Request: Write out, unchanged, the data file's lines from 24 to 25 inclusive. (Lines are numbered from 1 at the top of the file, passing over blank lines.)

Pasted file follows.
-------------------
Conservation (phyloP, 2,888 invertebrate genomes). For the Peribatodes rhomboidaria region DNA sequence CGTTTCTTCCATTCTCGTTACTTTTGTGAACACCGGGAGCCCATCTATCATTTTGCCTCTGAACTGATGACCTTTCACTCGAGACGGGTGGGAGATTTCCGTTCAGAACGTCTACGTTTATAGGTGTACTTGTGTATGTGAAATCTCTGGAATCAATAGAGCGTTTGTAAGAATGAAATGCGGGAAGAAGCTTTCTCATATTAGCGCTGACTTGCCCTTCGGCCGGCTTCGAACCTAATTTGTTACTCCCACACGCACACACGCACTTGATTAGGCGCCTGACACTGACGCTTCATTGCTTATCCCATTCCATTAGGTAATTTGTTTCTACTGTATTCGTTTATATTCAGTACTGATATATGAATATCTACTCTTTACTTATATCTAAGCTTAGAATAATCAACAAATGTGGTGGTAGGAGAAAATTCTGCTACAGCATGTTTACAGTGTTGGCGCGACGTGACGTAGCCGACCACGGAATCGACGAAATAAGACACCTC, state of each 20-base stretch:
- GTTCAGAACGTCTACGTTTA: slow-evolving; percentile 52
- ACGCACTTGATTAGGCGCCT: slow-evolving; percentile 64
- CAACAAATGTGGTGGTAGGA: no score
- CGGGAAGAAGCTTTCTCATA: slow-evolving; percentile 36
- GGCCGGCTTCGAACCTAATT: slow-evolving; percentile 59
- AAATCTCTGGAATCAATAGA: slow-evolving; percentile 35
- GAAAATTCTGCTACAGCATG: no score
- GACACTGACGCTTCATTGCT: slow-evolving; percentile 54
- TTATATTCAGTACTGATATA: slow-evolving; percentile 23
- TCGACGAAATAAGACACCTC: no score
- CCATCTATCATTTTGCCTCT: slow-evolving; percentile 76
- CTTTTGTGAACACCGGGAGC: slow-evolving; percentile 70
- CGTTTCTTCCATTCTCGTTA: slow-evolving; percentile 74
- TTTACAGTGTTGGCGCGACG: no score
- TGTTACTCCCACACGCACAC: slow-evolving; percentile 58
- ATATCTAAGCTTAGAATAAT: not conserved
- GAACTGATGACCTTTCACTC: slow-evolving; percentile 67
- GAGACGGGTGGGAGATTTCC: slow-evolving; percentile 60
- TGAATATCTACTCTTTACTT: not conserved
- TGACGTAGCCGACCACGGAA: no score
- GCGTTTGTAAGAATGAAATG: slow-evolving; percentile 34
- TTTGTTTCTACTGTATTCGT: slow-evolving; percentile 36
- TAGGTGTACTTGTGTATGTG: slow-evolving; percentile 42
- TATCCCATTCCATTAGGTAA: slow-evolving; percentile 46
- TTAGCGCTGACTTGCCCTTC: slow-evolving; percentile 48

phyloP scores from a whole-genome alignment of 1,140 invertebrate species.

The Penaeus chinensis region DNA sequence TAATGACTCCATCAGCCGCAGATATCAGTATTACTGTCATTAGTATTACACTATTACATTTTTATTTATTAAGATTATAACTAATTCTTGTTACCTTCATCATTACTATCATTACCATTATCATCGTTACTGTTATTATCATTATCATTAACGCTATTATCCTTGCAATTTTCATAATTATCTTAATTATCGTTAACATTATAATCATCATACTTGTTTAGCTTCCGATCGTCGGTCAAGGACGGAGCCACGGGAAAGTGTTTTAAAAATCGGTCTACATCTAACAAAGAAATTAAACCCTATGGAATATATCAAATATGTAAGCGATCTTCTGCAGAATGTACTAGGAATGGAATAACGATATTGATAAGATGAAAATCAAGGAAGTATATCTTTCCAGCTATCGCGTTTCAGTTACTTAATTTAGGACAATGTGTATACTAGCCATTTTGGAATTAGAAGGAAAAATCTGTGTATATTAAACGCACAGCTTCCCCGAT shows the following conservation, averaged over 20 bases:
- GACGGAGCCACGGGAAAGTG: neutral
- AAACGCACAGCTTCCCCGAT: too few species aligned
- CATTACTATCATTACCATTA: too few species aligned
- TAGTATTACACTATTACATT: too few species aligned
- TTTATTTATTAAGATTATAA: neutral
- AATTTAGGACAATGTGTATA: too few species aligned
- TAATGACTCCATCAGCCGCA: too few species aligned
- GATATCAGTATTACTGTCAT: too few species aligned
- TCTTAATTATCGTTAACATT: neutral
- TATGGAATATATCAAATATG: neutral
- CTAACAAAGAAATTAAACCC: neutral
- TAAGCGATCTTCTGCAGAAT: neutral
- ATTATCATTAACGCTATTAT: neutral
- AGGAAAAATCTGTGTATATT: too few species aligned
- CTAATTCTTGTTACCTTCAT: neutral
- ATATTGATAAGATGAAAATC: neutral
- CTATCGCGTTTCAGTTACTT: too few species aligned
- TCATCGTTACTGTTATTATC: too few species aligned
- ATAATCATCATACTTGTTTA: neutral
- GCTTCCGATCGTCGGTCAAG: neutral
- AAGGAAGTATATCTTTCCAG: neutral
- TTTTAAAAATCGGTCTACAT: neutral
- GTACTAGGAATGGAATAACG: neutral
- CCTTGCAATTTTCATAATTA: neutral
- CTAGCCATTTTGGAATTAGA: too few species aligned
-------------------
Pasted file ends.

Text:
- TAGGTGTACTTGTGTATGTG: slow-evolving; percentile 42
- TATCCCATTCCATTAGGTAA: slow-evolving; percentile 46